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Timber workers study links cancer, respiratory disease to occupational PCP exposure
Researchers at Massey’s Centre for Public Health Research investigating the health of former timber workers have found levels of dioxin more than twice that of long-term Paritutu residents and significant prevalence of health effects related to PCP exposure.
The findings of the study Health Outcomes in Former New Zealand Timber Workers Exposed to Pentachlorophenol (PCP) were released this afternoon by the Department of Labour. The study was funded by the Health Research Council after continued concern that timber workers exposed to PCP were suffering long-term health problems. The PCP used at the time was contaminated by some types of dioxin during manufacture, with the study confirming that the types of dioxin found in the workers fit the profile of the dioxin found in PCP at that time. Dioxin is known to increase the risk of cancer.
Lead investigator Dr Dave McLean, a research fellow of the centre, says the study was comprehensive. The first phase comprised tracking and analysis of health information and the work practices of almost 4000 randomly-selected timber workers
“The group worked in the industry before the late 1980s, when PCP was used. They were selected using industry records and followed to the present day to assess how many had died and how many had developed cancer,” Dr McLean says.
The second phase of the research comprised a survey including interviews and clinical examinations of 293 surviving workers.
“We went out and held clinics around the country, inviting people to turn up for a blood test, questionnaire-based interview a physical and neurological exam.
“Looking at their lifetime work history, and in particular their history of work in the timber industry, we established that about 10 per cent of the former timber workers had heavy exposure to PCP.
“People with heavy exposure to PCP were three times more likely to have respiratory disease. People with more PCP exposure also had increased prevalence of a number of other health conditions, including eczema, thyroid disorders, unexplained persistent fevers, recurrent nausea and diarrhoea, heart palpitations and low libido. Not all of these increased risks were statistically significant, because the number of workers with heavy exposure was quite small.”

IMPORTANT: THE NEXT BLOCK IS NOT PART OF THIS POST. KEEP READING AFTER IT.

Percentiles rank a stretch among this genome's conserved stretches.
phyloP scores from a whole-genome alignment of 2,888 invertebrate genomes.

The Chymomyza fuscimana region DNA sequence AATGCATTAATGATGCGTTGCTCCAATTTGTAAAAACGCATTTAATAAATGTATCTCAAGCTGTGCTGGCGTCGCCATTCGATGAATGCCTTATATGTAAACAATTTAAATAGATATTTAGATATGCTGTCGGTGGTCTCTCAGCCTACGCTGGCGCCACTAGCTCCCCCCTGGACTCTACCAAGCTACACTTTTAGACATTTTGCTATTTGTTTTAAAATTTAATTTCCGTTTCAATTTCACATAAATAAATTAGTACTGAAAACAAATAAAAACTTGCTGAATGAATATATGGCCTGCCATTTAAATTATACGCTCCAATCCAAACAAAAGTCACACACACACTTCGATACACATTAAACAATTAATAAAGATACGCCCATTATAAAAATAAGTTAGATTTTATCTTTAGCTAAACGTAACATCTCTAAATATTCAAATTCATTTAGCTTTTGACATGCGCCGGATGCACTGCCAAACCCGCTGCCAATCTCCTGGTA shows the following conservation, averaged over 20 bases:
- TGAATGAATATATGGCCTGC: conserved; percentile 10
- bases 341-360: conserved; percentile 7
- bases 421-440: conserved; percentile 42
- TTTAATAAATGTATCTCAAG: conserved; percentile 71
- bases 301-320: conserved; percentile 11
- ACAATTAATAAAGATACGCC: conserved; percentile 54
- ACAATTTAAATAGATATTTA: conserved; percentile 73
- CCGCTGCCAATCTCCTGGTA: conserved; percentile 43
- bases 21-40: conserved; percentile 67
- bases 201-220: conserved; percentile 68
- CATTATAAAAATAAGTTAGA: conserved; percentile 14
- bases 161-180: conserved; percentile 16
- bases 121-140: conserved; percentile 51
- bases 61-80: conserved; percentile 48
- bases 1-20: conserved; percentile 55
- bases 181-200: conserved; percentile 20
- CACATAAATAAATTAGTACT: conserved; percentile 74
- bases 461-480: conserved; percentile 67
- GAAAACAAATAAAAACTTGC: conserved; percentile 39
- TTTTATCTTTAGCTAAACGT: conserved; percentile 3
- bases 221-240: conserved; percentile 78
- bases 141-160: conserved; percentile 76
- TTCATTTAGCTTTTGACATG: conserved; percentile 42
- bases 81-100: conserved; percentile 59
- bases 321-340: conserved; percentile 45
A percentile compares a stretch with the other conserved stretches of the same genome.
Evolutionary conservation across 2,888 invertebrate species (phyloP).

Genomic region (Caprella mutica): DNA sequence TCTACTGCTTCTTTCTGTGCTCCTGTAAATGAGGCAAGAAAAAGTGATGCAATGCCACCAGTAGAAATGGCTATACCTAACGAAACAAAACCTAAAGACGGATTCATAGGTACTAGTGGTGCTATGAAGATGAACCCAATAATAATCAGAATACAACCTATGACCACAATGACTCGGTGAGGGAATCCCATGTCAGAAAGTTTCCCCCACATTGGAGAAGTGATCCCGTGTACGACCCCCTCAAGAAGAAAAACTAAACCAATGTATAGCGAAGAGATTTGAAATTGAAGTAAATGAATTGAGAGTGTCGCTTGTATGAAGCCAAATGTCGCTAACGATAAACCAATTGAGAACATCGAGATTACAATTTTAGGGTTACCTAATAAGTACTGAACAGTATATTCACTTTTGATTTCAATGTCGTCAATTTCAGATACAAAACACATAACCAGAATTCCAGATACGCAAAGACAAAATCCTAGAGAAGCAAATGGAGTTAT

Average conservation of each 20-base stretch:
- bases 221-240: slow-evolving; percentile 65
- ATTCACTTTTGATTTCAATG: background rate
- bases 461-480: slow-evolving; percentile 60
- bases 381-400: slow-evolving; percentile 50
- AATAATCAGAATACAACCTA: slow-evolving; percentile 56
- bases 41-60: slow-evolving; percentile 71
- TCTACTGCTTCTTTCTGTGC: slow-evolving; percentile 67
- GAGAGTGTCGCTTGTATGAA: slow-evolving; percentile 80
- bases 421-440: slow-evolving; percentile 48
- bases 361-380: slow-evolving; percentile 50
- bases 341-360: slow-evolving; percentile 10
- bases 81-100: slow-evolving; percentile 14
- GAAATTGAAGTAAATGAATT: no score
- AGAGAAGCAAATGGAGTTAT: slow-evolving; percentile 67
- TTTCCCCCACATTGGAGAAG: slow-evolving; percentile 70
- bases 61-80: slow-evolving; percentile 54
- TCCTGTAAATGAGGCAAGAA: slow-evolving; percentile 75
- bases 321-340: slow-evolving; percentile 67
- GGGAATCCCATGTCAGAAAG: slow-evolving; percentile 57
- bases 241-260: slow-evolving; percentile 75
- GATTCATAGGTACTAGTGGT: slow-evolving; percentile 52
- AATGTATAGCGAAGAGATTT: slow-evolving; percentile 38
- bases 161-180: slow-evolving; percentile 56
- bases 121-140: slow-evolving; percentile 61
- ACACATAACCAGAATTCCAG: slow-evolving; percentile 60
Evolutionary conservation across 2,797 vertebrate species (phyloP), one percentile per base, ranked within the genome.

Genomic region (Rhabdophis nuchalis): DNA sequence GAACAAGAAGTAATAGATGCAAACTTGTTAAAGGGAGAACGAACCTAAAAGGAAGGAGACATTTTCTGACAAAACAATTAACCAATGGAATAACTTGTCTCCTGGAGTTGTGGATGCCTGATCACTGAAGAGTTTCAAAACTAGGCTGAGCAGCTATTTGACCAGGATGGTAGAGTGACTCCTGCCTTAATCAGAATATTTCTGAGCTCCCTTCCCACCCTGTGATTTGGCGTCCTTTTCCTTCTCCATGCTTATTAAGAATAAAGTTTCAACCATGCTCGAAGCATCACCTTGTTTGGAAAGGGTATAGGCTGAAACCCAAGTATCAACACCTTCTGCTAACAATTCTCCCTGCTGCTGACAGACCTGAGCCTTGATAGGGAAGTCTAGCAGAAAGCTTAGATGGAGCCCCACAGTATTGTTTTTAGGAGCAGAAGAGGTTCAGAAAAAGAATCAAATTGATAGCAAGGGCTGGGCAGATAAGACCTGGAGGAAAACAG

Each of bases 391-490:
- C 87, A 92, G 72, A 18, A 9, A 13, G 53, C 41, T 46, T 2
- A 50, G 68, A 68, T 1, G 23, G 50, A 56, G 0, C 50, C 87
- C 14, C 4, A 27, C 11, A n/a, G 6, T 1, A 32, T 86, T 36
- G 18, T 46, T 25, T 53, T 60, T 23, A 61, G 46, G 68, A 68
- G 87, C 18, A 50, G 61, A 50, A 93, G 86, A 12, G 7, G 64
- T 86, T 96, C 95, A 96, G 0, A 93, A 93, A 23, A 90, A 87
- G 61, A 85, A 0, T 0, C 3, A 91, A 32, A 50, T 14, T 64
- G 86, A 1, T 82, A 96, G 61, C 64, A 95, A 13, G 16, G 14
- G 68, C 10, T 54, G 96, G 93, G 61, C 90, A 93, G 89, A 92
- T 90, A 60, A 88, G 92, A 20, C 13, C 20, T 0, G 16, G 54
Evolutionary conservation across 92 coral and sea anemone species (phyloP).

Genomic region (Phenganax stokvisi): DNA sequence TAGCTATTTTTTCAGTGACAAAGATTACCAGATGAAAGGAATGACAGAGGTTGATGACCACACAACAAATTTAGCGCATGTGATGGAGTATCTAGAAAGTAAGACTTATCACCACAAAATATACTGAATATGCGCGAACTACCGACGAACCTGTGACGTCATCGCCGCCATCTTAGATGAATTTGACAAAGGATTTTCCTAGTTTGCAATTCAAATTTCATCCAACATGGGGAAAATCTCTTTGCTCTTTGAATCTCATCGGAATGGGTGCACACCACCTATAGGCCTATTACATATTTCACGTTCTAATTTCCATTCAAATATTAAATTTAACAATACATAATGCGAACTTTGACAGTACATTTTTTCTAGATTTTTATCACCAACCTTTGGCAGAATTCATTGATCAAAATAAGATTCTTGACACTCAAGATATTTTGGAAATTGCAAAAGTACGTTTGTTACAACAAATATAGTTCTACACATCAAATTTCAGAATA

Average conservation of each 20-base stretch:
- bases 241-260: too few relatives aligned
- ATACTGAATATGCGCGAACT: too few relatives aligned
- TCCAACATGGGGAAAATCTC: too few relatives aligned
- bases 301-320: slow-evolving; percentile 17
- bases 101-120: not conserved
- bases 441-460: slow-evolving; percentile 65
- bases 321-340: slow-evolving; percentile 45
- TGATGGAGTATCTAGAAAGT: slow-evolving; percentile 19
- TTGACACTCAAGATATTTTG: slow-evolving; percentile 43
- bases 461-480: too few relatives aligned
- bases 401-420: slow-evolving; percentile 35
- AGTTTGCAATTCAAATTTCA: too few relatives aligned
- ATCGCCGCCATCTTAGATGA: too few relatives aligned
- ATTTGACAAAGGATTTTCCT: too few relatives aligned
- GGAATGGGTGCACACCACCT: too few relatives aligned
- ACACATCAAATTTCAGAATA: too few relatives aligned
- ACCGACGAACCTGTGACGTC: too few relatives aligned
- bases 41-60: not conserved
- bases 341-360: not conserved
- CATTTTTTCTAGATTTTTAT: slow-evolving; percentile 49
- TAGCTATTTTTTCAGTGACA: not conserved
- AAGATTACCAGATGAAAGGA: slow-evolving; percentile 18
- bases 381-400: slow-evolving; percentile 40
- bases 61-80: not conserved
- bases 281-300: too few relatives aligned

Dr McLean says that as cumulative exposure increased there was also increased prevalence of neuro-psychological symptoms, including memory loss depression and tiredness.
“This is an indicator that there may be some damage to the central nervous system, in this case at a level similar to that of people heavily exposed to solvents. The concern is that we’re measuring sub-clinical changes but that in people of this age there may be repercussions because they will have reduced capacity to compensate for the effects of ageing.”
The third phase of the study included blood testing for dioxin levels in 71 of the exposed workers and 23 non-exposed workers. These, when combined with the results of blood tests undertaken on 23 members of the Sawmill Workers Against Poisons (SWAP) group showed that the exposed workers had much higher dioxin levels than those not exposed.
“Comparisons of the intensity and years of exposure also saw a very clear dose-rate relationship – people who mixed the solutions, handled the timber and cleaned the sludge in the dip tank with the highest levels.”
The tests showed that the exposed workers had dioxin levels about the same as those observed in former long-term Paritutu residents while SWAP members had levels around twice that.
The report can be found at: http://www.dol.govt.nz/publication-view.asp?ID=249
Caption: Dr Dave McLean, Research Fellow at Massey University’s Centre for Public Health Research.